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What Every Homeowner Should Know About Mold Growth and Roof Leaks

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If you've been struggling with a leaky roof but wanted to wait until spring to deal with the problem, you may have started to experience some serious issues with your ceiling and the insulation that's inside it. In cases like this, there's a very good possibility that you may have mold in the ceiling. Here's a look at what you need to know about roofing damage and the potential need for mold removal.

What Does Mold Have To Do With Your Roof Leak?

Many homeowners forget about the compounding and residual problems that can develop as a result of a roof leak. Even when faced with ceiling tiles becoming oversaturated and crumbing, they still often forget about some of the more severe issues that can be hiding in the ceiling.

Remember that before you really see evidence of a roof leak, it's been happening for a while. That means you've had persistent moisture in the ceiling and in the insulation between your roof and your ceiling.

Mold doesn't need long to grow. It only needs a damp, dark environment. The insulation beneath your roof is in a perfect environment for mold to grow if there's moisture introduced. When your roof leaks, that introduces the moisture that is necessary for mold to develop. The longer you wait to fix the roof, the more mold is likely to grow.

How Do You Deal With Mold in Your Ceiling?

Before you can effectively address mold in your ceiling, you need to have the exterior leak addressed. If you fix the mold problem without fixing the leak, you're just going to introduce moisture into the new materials and re-create the mold issue. As a result, you should make sure to fix your roof first, then work with a mold removal company to deal with the mold that's left behind.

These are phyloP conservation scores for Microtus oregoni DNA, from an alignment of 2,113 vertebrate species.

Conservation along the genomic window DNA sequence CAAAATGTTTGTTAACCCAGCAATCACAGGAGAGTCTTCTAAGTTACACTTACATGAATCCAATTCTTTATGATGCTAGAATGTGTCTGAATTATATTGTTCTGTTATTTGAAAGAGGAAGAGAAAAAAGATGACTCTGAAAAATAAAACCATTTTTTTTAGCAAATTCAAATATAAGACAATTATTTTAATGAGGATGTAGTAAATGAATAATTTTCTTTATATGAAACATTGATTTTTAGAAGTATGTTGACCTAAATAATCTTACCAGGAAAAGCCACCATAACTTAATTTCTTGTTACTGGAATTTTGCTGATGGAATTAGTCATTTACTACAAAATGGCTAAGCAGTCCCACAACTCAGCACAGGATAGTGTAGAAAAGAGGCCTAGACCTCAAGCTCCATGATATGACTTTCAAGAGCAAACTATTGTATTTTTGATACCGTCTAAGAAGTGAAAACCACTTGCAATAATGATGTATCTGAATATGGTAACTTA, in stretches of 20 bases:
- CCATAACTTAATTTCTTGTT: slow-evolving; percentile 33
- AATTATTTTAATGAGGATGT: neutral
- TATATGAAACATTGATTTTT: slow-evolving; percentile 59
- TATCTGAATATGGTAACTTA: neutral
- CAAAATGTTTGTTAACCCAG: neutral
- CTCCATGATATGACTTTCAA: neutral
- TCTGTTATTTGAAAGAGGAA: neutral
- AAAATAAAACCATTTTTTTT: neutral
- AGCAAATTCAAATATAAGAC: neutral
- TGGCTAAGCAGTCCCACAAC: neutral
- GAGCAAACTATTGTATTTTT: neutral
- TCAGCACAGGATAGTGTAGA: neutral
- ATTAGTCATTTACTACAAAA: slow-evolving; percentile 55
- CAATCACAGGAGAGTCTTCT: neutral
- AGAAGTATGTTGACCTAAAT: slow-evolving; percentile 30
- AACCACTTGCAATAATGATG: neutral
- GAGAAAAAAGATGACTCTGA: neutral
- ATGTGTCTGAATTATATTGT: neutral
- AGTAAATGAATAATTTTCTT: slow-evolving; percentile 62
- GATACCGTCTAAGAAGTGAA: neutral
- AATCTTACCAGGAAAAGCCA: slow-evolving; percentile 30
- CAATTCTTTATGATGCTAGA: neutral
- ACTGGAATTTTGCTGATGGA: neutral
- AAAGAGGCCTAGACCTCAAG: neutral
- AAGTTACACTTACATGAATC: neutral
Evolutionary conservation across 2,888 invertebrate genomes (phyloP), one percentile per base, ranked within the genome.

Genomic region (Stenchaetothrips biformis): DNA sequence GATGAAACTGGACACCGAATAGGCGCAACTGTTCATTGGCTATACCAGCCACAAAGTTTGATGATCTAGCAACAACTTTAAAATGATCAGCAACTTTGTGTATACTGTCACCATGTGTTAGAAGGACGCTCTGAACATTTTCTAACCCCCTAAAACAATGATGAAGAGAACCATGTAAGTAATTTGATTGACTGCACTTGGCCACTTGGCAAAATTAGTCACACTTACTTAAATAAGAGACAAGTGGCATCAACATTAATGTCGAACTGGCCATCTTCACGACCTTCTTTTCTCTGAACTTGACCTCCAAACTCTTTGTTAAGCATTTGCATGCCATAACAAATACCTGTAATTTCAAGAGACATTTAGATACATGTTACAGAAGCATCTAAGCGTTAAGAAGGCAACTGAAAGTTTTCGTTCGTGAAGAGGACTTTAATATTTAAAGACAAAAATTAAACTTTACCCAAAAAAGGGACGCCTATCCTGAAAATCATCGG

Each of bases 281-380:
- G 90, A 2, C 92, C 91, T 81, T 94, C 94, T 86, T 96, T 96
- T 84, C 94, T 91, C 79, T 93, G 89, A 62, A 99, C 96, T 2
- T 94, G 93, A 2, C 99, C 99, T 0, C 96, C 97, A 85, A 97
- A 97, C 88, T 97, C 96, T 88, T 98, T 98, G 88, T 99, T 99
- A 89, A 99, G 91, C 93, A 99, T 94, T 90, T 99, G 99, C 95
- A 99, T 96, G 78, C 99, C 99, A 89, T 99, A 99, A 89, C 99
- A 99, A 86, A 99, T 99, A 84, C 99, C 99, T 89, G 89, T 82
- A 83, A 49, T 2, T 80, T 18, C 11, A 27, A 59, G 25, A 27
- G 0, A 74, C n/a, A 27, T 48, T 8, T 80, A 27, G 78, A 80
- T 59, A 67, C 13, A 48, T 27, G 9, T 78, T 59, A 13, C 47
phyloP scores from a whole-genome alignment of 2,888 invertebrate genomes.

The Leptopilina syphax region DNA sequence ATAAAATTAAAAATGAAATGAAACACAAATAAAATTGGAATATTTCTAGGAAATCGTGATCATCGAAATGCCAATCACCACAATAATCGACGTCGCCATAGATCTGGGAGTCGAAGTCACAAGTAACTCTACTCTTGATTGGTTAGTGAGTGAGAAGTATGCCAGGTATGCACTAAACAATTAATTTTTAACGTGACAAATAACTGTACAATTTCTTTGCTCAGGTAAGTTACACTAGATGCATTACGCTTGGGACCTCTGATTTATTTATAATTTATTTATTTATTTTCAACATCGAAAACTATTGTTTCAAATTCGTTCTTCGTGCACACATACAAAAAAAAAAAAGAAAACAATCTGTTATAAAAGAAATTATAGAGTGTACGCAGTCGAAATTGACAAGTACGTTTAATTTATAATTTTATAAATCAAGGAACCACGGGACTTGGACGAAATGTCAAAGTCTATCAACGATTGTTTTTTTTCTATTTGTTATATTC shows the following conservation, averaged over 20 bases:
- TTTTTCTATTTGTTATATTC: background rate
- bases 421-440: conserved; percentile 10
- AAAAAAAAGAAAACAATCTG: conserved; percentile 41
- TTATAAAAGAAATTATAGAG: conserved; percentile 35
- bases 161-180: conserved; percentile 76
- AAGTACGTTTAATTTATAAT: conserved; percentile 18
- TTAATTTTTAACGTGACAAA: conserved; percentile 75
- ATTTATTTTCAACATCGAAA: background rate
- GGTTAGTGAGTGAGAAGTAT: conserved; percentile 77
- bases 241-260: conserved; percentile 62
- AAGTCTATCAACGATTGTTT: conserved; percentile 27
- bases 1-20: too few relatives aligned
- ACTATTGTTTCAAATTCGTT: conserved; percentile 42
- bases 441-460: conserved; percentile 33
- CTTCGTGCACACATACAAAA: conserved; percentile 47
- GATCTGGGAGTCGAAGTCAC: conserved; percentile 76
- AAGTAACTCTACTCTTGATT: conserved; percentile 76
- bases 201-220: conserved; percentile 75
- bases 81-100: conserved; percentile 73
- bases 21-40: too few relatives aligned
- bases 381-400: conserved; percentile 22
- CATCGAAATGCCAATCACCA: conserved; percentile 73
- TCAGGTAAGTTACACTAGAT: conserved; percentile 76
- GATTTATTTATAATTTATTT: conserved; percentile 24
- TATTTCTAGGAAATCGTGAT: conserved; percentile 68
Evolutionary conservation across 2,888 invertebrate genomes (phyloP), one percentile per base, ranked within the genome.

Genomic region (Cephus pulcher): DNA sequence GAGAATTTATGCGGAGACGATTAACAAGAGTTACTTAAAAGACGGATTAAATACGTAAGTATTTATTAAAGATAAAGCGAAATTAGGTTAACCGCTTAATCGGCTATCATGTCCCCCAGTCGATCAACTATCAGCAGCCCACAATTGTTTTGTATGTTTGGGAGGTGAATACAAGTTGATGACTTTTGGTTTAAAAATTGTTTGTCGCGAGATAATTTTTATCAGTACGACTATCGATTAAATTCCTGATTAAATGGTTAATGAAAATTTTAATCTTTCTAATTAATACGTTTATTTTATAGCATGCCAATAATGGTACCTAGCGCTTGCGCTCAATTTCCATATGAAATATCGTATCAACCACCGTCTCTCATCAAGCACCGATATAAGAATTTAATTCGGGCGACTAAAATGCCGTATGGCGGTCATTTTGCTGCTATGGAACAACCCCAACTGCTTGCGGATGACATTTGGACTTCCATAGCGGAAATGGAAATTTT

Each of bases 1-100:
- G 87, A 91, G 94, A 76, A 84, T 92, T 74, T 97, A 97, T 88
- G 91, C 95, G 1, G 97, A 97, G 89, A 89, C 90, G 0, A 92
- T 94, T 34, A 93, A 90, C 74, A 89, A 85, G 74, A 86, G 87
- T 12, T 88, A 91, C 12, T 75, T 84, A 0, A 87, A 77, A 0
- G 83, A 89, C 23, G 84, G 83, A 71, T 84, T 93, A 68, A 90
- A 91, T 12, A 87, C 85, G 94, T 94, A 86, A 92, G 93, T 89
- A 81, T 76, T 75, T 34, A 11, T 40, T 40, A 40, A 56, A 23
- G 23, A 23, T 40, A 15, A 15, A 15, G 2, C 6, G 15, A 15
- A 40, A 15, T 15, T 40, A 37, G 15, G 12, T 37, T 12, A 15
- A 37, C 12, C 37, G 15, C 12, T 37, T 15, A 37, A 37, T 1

You should work with a mold removal company because they have the expertise to address the mold growth safely. They'll have to remove the insulation from the affected area first. Then, the structural components must be inspected. You may have mold on the support beams as well if they've been exposed to moisture.

Once the old insulation is removed and any other residual mold has been cleared out, the structural elements left behind will be treated with a mold inhibitor. The mold inhibitor will keep mold spores from returning on the wood. Since wood is porous, this is an important consideration.

After the wood has been treated, new insulation will be put into place and the ceiling tiles will be replaced with new material that's mold-free.